Trump Places OMB Head Mick Mulvaney As Interim CFPB Head

In the wake of Richard Cordray stepping down from the Consumer Financial Protection Bureau (CFPB), President Donald Trump has tapped White House budget director Mick Mulvaney to step in on an interim basis. Mulvaney will take over when Cordray officially steps down later this month.

The move is expected to be announced today (November 16).

Mulvaney will not leave his current job as director of the Office of Management and Budget (OMB). Once a permanent replacement for Cordray is named and appointed by the Senate, Mulvaney will return to the OMB.

This is the first time the Trump administration has used current political appointees to fill regulatory posts. Assistant Secretary of the United States Treasury for Tax Policy David Kautter will take on the position of head of the IRS on an interim basis when confirmed Commissioner John Koskinen steps down.

“The administration will announce an acting director and the President’s choice to replace Mr. Cordray at the appropriate time,” White House Spokesman Raj Shah said on Thursday.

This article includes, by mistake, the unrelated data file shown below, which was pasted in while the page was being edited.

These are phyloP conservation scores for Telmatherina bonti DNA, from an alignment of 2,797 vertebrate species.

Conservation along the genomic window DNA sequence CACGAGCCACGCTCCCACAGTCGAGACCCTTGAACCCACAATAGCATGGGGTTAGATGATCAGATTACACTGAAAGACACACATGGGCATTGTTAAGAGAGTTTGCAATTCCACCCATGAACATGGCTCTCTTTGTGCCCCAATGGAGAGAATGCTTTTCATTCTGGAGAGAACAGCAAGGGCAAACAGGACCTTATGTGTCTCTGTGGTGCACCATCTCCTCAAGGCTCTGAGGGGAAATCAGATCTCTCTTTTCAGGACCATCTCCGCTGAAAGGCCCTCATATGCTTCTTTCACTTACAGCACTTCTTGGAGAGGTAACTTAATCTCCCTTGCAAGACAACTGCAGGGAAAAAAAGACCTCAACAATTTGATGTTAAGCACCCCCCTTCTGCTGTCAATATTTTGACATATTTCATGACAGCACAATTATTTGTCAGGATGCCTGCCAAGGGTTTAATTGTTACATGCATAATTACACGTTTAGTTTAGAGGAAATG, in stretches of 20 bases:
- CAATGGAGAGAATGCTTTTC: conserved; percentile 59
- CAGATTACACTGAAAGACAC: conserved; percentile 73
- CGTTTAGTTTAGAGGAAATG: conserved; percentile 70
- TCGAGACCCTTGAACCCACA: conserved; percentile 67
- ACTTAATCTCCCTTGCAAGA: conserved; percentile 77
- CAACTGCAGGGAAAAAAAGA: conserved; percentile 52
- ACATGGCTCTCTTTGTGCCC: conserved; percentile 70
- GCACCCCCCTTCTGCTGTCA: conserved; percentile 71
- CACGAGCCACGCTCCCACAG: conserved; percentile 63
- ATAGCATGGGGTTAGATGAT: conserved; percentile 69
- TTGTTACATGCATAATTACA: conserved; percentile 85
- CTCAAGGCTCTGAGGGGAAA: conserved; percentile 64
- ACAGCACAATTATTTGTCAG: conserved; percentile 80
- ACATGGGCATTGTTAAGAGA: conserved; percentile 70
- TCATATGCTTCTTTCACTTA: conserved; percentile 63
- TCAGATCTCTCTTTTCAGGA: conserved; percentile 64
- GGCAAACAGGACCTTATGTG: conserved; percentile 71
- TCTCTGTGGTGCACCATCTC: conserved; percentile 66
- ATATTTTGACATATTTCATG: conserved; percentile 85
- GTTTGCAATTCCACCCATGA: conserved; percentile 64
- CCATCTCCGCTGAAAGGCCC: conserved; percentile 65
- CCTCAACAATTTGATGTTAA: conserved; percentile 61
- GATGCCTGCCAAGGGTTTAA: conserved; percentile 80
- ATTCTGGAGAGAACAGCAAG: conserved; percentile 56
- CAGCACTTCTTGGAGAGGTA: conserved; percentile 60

The change of position will mean Mulvaney will need to report to a building a stone’s throw from where he currently works, as Mulvaney’s current offices are across the street from the CFPB’s headquarters in downtown Washington. He is an interesting choice to head the consumer watchdog group, considering that at his confirmation, he referred to the CFPB as “one of the most offensive concepts” in the U.S. government and that he stood by an earlier comment describing it as a “sad, sick joke.”

Given his apparent hostility to the organization, the appointment might cause some confrontation with CFPB officials, who had expected Acting Deputy Director David Silberman to temporarily run the Bureau.

Supporters of the CFPB’s current leadership say provisions in the law set up Silberman for taking over temporarily, leaving it under the control of Obama-era officials until Trump’s permanent pick is confirmed. But legals scholars have noted that the Dodd-Frank law does not specify the deputy director as next in line to serve in the event of a vacancy and that President Trump is within his normal constitutional powers to appoint whomever he likes.